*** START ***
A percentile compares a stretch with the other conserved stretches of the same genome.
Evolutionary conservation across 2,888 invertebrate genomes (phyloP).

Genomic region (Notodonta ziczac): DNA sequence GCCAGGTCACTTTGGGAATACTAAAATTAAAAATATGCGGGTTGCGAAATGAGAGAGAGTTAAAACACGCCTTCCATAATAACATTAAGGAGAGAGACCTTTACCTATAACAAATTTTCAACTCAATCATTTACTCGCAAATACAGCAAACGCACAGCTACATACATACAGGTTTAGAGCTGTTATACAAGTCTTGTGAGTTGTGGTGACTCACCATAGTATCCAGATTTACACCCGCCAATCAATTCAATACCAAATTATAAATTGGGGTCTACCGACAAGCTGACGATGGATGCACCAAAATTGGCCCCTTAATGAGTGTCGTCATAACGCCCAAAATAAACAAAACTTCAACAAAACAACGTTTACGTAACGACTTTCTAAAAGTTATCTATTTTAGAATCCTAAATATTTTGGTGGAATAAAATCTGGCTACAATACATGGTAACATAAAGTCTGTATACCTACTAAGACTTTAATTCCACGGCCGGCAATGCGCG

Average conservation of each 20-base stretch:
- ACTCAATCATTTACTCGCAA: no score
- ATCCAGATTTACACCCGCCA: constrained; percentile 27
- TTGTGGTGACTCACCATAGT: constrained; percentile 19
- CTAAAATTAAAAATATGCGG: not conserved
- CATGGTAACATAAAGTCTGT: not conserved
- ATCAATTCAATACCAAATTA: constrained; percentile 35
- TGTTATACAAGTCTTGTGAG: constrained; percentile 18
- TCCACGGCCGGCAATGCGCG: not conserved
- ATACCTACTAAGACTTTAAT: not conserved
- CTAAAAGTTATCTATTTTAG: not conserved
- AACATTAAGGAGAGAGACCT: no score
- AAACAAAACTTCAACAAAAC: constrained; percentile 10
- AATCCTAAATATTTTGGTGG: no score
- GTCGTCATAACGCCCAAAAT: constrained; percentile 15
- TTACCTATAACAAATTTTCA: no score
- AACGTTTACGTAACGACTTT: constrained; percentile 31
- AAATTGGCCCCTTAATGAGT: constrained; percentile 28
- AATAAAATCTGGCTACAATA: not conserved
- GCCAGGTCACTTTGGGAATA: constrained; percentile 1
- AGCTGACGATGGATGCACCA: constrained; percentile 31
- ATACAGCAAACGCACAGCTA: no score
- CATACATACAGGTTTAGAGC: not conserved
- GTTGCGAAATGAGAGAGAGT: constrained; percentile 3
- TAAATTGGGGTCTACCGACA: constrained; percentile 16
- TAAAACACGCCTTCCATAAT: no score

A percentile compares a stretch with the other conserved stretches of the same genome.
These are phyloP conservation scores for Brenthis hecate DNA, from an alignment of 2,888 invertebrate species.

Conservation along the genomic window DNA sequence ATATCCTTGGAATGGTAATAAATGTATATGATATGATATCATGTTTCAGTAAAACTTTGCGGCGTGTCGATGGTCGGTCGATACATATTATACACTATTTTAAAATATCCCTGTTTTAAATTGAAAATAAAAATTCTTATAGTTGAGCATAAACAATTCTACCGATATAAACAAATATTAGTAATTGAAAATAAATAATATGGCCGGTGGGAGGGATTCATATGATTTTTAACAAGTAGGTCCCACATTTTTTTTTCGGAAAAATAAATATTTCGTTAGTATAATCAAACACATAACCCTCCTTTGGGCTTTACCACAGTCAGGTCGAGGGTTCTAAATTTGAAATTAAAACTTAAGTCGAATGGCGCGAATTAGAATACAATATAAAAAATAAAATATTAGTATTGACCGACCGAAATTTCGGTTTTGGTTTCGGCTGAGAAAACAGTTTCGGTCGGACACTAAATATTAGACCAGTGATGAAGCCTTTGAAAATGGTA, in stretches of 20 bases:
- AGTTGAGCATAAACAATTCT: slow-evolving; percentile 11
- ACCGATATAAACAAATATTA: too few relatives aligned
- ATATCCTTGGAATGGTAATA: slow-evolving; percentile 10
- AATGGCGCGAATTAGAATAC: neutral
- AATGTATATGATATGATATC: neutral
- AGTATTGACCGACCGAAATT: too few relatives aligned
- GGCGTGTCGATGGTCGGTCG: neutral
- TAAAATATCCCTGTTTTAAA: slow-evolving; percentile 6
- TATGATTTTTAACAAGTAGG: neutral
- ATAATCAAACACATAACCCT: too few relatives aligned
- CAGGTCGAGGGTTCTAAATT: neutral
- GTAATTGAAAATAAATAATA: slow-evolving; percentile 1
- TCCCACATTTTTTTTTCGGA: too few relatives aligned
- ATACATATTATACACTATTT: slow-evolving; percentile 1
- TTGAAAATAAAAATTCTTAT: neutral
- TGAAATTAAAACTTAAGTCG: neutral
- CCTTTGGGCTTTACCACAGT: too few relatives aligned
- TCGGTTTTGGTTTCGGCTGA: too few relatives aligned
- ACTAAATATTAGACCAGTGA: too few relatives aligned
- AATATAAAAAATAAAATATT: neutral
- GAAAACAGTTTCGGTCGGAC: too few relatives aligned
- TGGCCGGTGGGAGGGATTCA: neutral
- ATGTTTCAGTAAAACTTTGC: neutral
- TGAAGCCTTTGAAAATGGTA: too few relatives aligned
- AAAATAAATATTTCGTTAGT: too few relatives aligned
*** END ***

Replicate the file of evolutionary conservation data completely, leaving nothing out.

A percentile compares a stretch with the other conserved stretches of the same genome.
Evolutionary conservation across 2,888 invertebrate genomes (phyloP).

Genomic region (Notodonta ziczac): DNA sequence GCCAGGTCACTTTGGGAATACTAAAATTAAAAATATGCGGGTTGCGAAATGAGAGAGAGTTAAAACACGCCTTCCATAATAACATTAAGGAGAGAGACCTTTACCTATAACAAATTTTCAACTCAATCATTTACTCGCAAATACAGCAAACGCACAGCTACATACATACAGGTTTAGAGCTGTTATACAAGTCTTGTGAGTTGTGGTGACTCACCATAGTATCCAGATTTACACCCGCCAATCAATTCAATACCAAATTATAAATTGGGGTCTACCGACAAGCTGACGATGGATGCACCAAAATTGGCCCCTTAATGAGTGTCGTCATAACGCCCAAAATAAACAAAACTTCAACAAAACAACGTTTACGTAACGACTTTCTAAAAGTTATCTATTTTAGAATCCTAAATATTTTGGTGGAATAAAATCTGGCTACAATACATGGTAACATAAAGTCTGTATACCTACTAAGACTTTAATTCCACGGCCGGCAATGCGCG

Average conservation of each 20-base stretch:
- ACTCAATCATTTACTCGCAA: no score
- ATCCAGATTTACACCCGCCA: constrained; percentile 27
- TTGTGGTGACTCACCATAGT: constrained; percentile 19
- CTAAAATTAAAAATATGCGG: not conserved
- CATGGTAACATAAAGTCTGT: not conserved
- ATCAATTCAATACCAAATTA: constrained; percentile 35
- TGTTATACAAGTCTTGTGAG: constrained; percentile 18
- TCCACGGCCGGCAATGCGCG: not conserved
- ATACCTACTAAGACTTTAAT: not conserved
- CTAAAAGTTATCTATTTTAG: not conserved
- AACATTAAGGAGAGAGACCT: no score
- AAACAAAACTTCAACAAAAC: constrained; percentile 10
- AATCCTAAATATTTTGGTGG: no score
- GTCGTCATAACGCCCAAAAT: constrained; percentile 15
- TTACCTATAACAAATTTTCA: no score
- AACGTTTACGTAACGACTTT: constrained; percentile 31
- AAATTGGCCCCTTAATGAGT: constrained; percentile 28
- AATAAAATCTGGCTACAATA: not conserved
- GCCAGGTCACTTTGGGAATA: constrained; percentile 1
- AGCTGACGATGGATGCACCA: constrained; percentile 31
- ATACAGCAAACGCACAGCTA: no score
- CATACATACAGGTTTAGAGC: not conserved
- GTTGCGAAATGAGAGAGAGT: constrained; percentile 3
- TAAATTGGGGTCTACCGACA: constrained; percentile 16
- TAAAACACGCCTTCCATAAT: no score

A percentile compares a stretch with the other conserved stretches of the same genome.
These are phyloP conservation scores for Brenthis hecate DNA, from an alignment of 2,888 invertebrate species.

Conservation along the genomic window DNA sequence ATATCCTTGGAATGGTAATAAATGTATATGATATGATATCATGTTTCAGTAAAACTTTGCGGCGTGTCGATGGTCGGTCGATACATATTATACACTATTTTAAAATATCCCTGTTTTAAATTGAAAATAAAAATTCTTATAGTTGAGCATAAACAATTCTACCGATATAAACAAATATTAGTAATTGAAAATAAATAATATGGCCGGTGGGAGGGATTCATATGATTTTTAACAAGTAGGTCCCACATTTTTTTTTCGGAAAAATAAATATTTCGTTAGTATAATCAAACACATAACCCTCCTTTGGGCTTTACCACAGTCAGGTCGAGGGTTCTAAATTTGAAATTAAAACTTAAGTCGAATGGCGCGAATTAGAATACAATATAAAAAATAAAATATTAGTATTGACCGACCGAAATTTCGGTTTTGGTTTCGGCTGAGAAAACAGTTTCGGTCGGACACTAAATATTAGACCAGTGATGAAGCCTTTGAAAATGGTA, in stretches of 20 bases:
- AGTTGAGCATAAACAATTCT: slow-evolving; percentile 11
- ACCGATATAAACAAATATTA: too few relatives aligned
- ATATCCTTGGAATGGTAATA: slow-evolving; percentile 10
- AATGGCGCGAATTAGAATAC: neutral
- AATGTATATGATATGATATC: neutral
- AGTATTGACCGACCGAAATT: too few relatives aligned
- GGCGTGTCGATGGTCGGTCG: neutral
- TAAAATATCCCTGTTTTAAA: slow-evolving; percentile 6
- TATGATTTTTAACAAGTAGG: neutral
- ATAATCAAACACATAACCCT: too few relatives aligned
- CAGGTCGAGGGTTCTAAATT: neutral
- GTAATTGAAAATAAATAATA: slow-evolving; percentile 1
- TCCCACATTTTTTTTTCGGA: too few relatives aligned
- ATACATATTATACACTATTT: slow-evolving; percentile 1
- TTGAAAATAAAAATTCTTAT: neutral
- TGAAATTAAAACTTAAGTCG: neutral
- CCTTTGGGCTTTACCACAGT: too few relatives aligned
- TCGGTTTTGGTTTCGGCTGA: too few relatives aligned
- ACTAAATATTAGACCAGTGA: too few relatives aligned
- AATATAAAAAATAAAATATT: neutral
- GAAAACAGTTTCGGTCGGAC: too few relatives aligned
- TGGCCGGTGGGAGGGATTCA: neutral
- ATGTTTCAGTAAAACTTTGC: neutral
- TGAAGCCTTTGAAAATGGTA: too few relatives aligned
- AAAATAAATATTTCGTTAGT: too few relatives aligned